Today, 13 February 2020, marks the 193rd day of the Indian government‘s shutdown of the internet in Kashmir. After months of having no access to mobile data or broadband, now 7 million Kashmiris, who live under the densest military occupation in the world, have been allowed to view what is known as a white list—a handful of government-approved websites. […] It‘s the equivalent of giving a thirsty person water from an eyedropper.

        Reporters Without Borders say that India is the fifth most dangerous place for journalists in the world, ranked just above Afghanistan, Syria, Yemen and Mexico.

A Burning by Megha Majumdar

There‘s no art besides fiction that lets you live inside the consciousness of other people. In this novel set in Mumbai, India, rotating viewpoints of three main characters bring to heart the prejudice, injustice & inequality that's embedded in Indian society. My heart broke for Jivan, wrongfully accused of being a terrorist. Lovely, a hijra, is appealing in her irrepressible ambition. Even PT Sir‘s ignoble actions are understandable.

A History of My Brief Body by Billy Ray Belcourt
Audiobook [4 hr] read by author

In emotionally intense vignettes, Belcourt documents his first 25 years as a gay Nêhiyaw man, reaching for the poetic possibilities in life. These erudite essays focus on his self-reinvention after leaving his northern Alberta reserve to attend university and subsequently earn a PhD in English. Belcourt writes about finding joy, connections and purpose, despite the racism in Canadian society. 

The creative drive, the artistic impulse, is above all a thunderous yes to life.

How Not to Spill by Jessica Johns

Like Billy Ray Belcourt, Jessica Johns is queer and Nêhiyaw from northern Alberta. Her first poetry collection is only 40 pages, so it didn‘t take long for me to read through it twice. And I will read through it again, because I can't get enough. “My ceremony is facetiming my nieces & nephew every sunday.” From badass grandmothers to dreams about MySpace, love letters, warnings and doorways: these are poems about holding on to beauty no matter what.

        if i were
        a tornado i‘d make sure to drop
        something nice off at your house:
        a dairy cow, a bouquet of wheat
        from alberta, a time machine.



        which if you didn‘t know
        is the worst place to fall
        in love or lust
        to be earnest
        & funny
        & cree
        & queer
        & every other
        beautiful thing

The World Is Round by Nikky Finney

I picked this collection up to revisit Nikky Finney‘s poetry while waiting for her newest work. Her fierce, joyous, loving celebration of ordinary people—especially black women—lifts my heart. From an unborn child, to a beloved grandmother, to an adult lesbian daughter, to the “sun‘s womb,” these poems encompass the personal, the political, and more. The World Is Round, first published in 2003, stands up firmly against the test of time.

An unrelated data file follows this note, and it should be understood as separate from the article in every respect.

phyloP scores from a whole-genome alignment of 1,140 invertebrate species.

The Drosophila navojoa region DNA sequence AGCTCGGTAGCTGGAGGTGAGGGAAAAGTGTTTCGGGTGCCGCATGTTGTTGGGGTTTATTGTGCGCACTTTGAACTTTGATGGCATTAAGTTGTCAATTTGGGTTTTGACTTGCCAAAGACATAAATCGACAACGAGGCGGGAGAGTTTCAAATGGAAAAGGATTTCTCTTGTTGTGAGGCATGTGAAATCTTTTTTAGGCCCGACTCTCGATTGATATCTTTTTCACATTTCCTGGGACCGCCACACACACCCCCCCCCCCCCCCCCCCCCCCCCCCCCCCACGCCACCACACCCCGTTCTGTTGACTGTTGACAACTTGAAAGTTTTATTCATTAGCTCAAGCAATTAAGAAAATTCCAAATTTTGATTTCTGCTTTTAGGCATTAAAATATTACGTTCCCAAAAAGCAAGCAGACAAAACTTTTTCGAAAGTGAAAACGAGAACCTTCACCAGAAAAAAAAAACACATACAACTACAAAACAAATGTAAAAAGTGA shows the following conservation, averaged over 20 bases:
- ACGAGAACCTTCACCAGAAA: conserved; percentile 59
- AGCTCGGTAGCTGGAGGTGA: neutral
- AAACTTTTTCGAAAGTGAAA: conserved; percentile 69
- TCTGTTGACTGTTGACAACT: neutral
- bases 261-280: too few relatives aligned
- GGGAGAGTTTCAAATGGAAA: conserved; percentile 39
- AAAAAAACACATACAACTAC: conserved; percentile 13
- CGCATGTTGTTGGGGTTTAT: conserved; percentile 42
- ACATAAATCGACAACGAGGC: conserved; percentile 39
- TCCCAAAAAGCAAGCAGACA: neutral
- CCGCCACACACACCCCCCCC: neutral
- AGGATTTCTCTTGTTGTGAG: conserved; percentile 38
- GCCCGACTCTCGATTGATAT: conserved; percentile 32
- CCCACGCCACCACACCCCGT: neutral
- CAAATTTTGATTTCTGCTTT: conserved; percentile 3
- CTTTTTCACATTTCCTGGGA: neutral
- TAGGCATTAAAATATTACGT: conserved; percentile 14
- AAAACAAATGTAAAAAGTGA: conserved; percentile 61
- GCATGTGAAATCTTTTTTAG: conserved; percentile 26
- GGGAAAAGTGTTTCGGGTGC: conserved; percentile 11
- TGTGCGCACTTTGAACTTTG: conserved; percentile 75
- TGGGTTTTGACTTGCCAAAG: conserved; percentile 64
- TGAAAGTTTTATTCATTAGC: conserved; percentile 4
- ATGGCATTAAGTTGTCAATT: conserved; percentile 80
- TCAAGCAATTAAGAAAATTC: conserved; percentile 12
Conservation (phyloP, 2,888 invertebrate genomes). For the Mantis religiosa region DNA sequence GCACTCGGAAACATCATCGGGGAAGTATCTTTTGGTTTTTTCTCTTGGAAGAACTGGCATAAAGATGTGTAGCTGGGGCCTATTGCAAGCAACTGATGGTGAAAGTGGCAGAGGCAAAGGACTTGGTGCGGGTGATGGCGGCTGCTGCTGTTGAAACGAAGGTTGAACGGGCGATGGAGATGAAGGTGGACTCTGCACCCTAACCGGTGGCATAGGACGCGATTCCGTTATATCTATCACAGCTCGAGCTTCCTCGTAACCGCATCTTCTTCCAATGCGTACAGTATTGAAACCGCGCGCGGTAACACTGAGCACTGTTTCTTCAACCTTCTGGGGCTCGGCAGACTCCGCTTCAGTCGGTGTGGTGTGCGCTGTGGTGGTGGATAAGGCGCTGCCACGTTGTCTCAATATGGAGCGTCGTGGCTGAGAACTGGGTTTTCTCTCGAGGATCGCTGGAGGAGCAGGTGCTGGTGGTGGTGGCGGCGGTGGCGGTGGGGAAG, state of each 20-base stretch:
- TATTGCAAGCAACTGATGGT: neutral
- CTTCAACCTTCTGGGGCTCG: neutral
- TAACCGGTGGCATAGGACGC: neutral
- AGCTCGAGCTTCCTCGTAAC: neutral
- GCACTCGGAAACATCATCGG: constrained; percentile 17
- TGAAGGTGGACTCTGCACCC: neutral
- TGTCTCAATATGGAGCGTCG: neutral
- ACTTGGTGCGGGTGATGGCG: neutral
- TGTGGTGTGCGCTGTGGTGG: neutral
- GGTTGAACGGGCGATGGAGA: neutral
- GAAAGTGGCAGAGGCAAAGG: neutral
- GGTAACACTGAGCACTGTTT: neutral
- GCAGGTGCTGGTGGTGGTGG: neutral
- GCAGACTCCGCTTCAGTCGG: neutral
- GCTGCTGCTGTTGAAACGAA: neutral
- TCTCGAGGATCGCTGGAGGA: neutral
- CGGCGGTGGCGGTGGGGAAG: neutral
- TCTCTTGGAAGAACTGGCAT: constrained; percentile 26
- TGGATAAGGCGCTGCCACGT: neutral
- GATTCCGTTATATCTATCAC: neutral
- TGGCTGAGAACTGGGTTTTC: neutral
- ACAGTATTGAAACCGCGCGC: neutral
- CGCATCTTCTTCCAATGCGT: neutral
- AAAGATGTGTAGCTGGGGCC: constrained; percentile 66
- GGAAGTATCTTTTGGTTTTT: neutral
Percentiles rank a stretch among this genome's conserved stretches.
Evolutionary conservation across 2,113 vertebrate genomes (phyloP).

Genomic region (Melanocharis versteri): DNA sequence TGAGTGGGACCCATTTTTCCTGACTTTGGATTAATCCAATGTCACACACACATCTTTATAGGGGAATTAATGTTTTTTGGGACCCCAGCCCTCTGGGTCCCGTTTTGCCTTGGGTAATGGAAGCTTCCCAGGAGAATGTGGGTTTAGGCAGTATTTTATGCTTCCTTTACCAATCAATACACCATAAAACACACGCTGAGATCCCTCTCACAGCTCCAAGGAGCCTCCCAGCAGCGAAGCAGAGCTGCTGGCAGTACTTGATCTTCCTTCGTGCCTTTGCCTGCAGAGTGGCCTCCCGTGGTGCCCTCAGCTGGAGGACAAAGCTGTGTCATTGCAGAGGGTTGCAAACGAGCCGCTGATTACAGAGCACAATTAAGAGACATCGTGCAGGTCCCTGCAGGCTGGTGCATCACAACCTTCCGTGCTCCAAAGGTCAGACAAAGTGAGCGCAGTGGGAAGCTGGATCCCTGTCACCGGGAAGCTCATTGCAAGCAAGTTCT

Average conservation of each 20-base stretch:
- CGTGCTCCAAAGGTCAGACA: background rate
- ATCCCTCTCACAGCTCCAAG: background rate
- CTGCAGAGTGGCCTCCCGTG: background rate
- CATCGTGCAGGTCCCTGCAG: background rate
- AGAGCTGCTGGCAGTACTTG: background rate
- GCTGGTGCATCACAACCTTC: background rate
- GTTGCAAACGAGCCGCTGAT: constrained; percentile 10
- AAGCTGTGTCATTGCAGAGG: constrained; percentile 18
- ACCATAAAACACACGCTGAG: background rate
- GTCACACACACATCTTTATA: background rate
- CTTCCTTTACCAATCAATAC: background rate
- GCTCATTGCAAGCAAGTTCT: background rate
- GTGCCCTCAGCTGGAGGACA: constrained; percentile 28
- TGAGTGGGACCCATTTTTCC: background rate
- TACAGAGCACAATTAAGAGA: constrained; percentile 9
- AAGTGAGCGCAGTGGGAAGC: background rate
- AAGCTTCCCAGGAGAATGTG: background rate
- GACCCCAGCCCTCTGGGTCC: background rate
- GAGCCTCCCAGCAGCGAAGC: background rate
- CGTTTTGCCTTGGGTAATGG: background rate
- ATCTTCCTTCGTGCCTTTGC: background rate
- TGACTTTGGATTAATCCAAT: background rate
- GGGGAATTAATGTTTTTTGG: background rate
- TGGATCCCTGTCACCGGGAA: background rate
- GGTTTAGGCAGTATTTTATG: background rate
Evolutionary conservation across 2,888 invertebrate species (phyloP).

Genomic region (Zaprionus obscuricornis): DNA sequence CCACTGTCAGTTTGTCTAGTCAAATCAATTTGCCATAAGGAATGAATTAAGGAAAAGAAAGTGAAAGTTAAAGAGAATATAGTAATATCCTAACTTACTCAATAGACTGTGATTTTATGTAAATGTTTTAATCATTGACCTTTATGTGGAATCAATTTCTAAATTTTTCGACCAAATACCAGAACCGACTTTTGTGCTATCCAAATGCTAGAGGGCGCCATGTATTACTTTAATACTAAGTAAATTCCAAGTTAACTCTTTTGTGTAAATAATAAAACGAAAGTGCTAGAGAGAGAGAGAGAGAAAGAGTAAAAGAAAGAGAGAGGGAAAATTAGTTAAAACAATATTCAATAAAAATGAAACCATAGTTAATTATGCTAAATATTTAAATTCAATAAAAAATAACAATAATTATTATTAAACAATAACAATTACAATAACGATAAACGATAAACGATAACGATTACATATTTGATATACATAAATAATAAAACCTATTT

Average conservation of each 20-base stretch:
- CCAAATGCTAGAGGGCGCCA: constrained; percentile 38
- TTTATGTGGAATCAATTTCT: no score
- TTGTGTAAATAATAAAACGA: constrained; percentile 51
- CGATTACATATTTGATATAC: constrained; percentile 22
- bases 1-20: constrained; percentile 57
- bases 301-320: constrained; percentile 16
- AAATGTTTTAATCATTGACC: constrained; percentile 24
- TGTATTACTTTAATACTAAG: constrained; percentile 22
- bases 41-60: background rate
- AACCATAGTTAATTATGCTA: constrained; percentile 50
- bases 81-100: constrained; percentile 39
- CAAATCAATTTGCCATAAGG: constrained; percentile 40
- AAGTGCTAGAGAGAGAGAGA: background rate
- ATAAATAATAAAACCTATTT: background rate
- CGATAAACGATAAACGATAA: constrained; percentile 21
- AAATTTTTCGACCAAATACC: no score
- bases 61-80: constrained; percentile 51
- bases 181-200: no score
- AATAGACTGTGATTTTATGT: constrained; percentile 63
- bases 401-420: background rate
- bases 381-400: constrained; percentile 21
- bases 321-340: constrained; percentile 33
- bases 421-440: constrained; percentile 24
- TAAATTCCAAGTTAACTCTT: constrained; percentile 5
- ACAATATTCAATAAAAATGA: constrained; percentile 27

I cast out among the learned and teach
        to alter sleeping states. I stand before the
        university pond and fish for the living who
        send air bubbles up to the learned who know
        real life bestows no terminal degrees.


        “Ain‘t Too Proud to Beg”
            —The Temptations, 1966

        Ho Chi Minh
        and my father
        Salem cigarettes
        all their lives.

        I am my father‘s
        His little red book
        begging him to stop.

The Good German by Dennis Bock
Audiobook [7 hr] read by Adam Verner

What if Hitler had been assassinated, and then Germany signed a treaty with the US and won WWII after dropping an atomic bomb on London? From the 1940s — 60s, we follow the lives of several people of German ancestry in Canada, where they are persecuted simply for being German. Meanwhile, across the US border, antisemitism grows. 
A thoughtful alternate history. Is guilt a form of madness? Who is responsible for the suffering and tragedy in our lives? 

        “Don‘t ever think in absolutes, okay?” he said. “There‘s always something hopeful out there, something to strive for.”

Banned Book Club by Kim Hyun Sook, Ko Hyung-Ju, and Ryan Estrada

The author‘s true story of her political activism in South Korea, in 1983 when she was a first-year university student. The well-drawn cast of characters tugged at my heartstrings and their fervour in the face of oppression is inspiring. The final chapter, set in 2016, shows all of them gathered to protest another corrupt government but also aware of the gains that their efforts realized over the years. Black and white comics format.

Hyun Sook: Did they take you in for questioning?
Yuni: That‘s what THEY called it.
Hyun Sook: Was it as violent as what happened to Hoon and Jihoo?
Yuni: When it comes to women, they inflict a different KIND of violence. The kind that doesn‘t heal. The kind you can‘t wear like a badge of honour. The kind I hope you never have to experience.